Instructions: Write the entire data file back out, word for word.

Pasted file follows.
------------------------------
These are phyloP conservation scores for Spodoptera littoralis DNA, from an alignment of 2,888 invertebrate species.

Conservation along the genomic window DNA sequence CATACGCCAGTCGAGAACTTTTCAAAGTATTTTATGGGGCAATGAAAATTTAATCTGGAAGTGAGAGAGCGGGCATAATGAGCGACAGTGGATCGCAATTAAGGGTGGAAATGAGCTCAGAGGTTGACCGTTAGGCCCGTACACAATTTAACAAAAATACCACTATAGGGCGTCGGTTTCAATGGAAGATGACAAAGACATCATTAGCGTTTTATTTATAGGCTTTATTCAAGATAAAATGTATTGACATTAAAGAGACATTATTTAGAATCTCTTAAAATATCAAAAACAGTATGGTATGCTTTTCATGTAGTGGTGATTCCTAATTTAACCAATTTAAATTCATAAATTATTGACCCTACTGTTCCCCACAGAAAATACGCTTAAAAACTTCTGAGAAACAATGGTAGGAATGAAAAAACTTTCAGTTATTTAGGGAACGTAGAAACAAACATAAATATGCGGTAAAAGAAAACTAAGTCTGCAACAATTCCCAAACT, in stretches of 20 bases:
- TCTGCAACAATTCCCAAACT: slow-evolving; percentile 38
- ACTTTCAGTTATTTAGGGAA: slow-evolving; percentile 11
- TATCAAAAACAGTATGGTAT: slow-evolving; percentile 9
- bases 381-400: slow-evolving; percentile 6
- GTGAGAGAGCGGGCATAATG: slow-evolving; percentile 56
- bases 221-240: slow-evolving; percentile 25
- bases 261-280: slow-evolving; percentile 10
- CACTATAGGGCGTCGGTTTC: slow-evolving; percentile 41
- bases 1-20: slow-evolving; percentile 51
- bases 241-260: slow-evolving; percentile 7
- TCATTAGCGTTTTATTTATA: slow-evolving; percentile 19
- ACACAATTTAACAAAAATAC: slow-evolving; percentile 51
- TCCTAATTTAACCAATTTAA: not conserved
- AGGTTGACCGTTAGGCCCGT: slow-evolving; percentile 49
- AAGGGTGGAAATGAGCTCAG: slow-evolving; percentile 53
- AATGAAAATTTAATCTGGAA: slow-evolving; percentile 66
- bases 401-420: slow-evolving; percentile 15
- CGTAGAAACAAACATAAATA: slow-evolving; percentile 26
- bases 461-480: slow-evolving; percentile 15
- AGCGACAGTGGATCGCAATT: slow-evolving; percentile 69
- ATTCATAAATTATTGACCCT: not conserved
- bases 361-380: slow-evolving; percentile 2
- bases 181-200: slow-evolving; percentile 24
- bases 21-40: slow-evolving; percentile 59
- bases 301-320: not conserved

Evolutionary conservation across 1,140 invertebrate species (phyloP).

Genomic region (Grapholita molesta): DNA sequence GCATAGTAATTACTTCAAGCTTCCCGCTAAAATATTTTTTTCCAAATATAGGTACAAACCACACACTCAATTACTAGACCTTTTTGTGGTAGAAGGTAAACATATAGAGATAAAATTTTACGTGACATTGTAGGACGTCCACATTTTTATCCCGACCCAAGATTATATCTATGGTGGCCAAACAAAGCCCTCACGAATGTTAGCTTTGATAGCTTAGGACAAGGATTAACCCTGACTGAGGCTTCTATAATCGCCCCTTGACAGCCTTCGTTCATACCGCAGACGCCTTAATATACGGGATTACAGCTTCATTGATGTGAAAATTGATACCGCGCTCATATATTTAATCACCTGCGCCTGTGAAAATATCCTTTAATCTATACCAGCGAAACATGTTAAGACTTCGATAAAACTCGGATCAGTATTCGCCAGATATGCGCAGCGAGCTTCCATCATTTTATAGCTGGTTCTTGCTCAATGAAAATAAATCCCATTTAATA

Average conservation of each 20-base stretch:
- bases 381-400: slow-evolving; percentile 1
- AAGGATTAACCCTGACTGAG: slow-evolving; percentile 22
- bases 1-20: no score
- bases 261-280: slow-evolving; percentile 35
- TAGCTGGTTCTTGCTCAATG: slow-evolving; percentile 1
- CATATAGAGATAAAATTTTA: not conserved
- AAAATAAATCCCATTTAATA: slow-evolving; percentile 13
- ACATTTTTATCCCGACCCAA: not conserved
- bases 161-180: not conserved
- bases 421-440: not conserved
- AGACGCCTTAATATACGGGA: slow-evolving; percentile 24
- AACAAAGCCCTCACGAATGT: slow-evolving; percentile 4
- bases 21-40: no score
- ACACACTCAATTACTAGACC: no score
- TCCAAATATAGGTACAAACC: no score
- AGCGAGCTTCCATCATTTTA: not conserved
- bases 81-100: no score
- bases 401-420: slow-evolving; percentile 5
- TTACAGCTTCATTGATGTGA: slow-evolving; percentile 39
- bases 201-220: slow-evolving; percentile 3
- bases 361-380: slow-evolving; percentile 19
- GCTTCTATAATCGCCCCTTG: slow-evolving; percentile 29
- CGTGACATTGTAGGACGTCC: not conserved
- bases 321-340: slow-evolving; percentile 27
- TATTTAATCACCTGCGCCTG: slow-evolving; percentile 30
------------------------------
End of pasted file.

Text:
These are phyloP conservation scores for Spodoptera littoralis DNA, from an alignment of 2,888 invertebrate species.

Conservation along the genomic window DNA sequence CATACGCCAGTCGAGAACTTTTCAAAGTATTTTATGGGGCAATGAAAATTTAATCTGGAAGTGAGAGAGCGGGCATAATGAGCGACAGTGGATCGCAATTAAGGGTGGAAATGAGCTCAGAGGTTGACCGTTAGGCCCGTACACAATTTAACAAAAATACCACTATAGGGCGTCGGTTTCAATGGAAGATGACAAAGACATCATTAGCGTTTTATTTATAGGCTTTATTCAAGATAAAATGTATTGACATTAAAGAGACATTATTTAGAATCTCTTAAAATATCAAAAACAGTATGGTATGCTTTTCATGTAGTGGTGATTCCTAATTTAACCAATTTAAATTCATAAATTATTGACCCTACTGTTCCCCACAGAAAATACGCTTAAAAACTTCTGAGAAACAATGGTAGGAATGAAAAAACTTTCAGTTATTTAGGGAACGTAGAAACAAACATAAATATGCGGTAAAAGAAAACTAAGTCTGCAACAATTCCCAAACT, in stretches of 20 bases:
- TCTGCAACAATTCCCAAACT: slow-evolving; percentile 38
- ACTTTCAGTTATTTAGGGAA: slow-evolving; percentile 11
- TATCAAAAACAGTATGGTAT: slow-evolving; percentile 9
- bases 381-400: slow-evolving; percentile 6
- GTGAGAGAGCGGGCATAATG: slow-evolving; percentile 56
- bases 221-240: slow-evolving; percentile 25
- bases 261-280: slow-evolving; percentile 10
- CACTATAGGGCGTCGGTTTC: slow-evolving; percentile 41
- bases 1-20: slow-evolving; percentile 51
- bases 241-260: slow-evolving; percentile 7
- TCATTAGCGTTTTATTTATA: slow-evolving; percentile 19
- ACACAATTTAACAAAAATAC: slow-evolving; percentile 51
- TCCTAATTTAACCAATTTAA: not conserved
- AGGTTGACCGTTAGGCCCGT: slow-evolving; percentile 49
- AAGGGTGGAAATGAGCTCAG: slow-evolving; percentile 53
- AATGAAAATTTAATCTGGAA: slow-evolving; percentile 66
- bases 401-420: slow-evolving; percentile 15
- CGTAGAAACAAACATAAATA: slow-evolving; percentile 26
- bases 461-480: slow-evolving; percentile 15
- AGCGACAGTGGATCGCAATT: slow-evolving; percentile 69
- ATTCATAAATTATTGACCCT: not conserved
- bases 361-380: slow-evolving; percentile 2
- bases 181-200: slow-evolving; percentile 24
- bases 21-40: slow-evolving; percentile 59
- bases 301-320: not conserved

Evolutionary conservation across 1,140 invertebrate species (phyloP).

Genomic region (Grapholita molesta): DNA sequence GCATAGTAATTACTTCAAGCTTCCCGCTAAAATATTTTTTTCCAAATATAGGTACAAACCACACACTCAATTACTAGACCTTTTTGTGGTAGAAGGTAAACATATAGAGATAAAATTTTACGTGACATTGTAGGACGTCCACATTTTTATCCCGACCCAAGATTATATCTATGGTGGCCAAACAAAGCCCTCACGAATGTTAGCTTTGATAGCTTAGGACAAGGATTAACCCTGACTGAGGCTTCTATAATCGCCCCTTGACAGCCTTCGTTCATACCGCAGACGCCTTAATATACGGGATTACAGCTTCATTGATGTGAAAATTGATACCGCGCTCATATATTTAATCACCTGCGCCTGTGAAAATATCCTTTAATCTATACCAGCGAAACATGTTAAGACTTCGATAAAACTCGGATCAGTATTCGCCAGATATGCGCAGCGAGCTTCCATCATTTTATAGCTGGTTCTTGCTCAATGAAAATAAATCCCATTTAATA

Average conservation of each 20-base stretch:
- bases 381-400: slow-evolving; percentile 1
- AAGGATTAACCCTGACTGAG: slow-evolving; percentile 22
- bases 1-20: no score
- bases 261-280: slow-evolving; percentile 35
- TAGCTGGTTCTTGCTCAATG: slow-evolving; percentile 1
- CATATAGAGATAAAATTTTA: not conserved
- AAAATAAATCCCATTTAATA: slow-evolving; percentile 13
- ACATTTTTATCCCGACCCAA: not conserved
- bases 161-180: not conserved
- bases 421-440: not conserved
- AGACGCCTTAATATACGGGA: slow-evolving; percentile 24
- AACAAAGCCCTCACGAATGT: slow-evolving; percentile 4
- bases 21-40: no score
- ACACACTCAATTACTAGACC: no score
- TCCAAATATAGGTACAAACC: no score
- AGCGAGCTTCCATCATTTTA: not conserved
- bases 81-100: no score
- bases 401-420: slow-evolving; percentile 5
- TTACAGCTTCATTGATGTGA: slow-evolving; percentile 39
- bases 201-220: slow-evolving; percentile 3
- bases 361-380: slow-evolving; percentile 19
- GCTTCTATAATCGCCCCTTG: slow-evolving; percentile 29
- CGTGACATTGTAGGACGTCC: not conserved
- bases 321-340: slow-evolving; percentile 27
- TATTTAATCACCTGCGCCTG: slow-evolving; percentile 30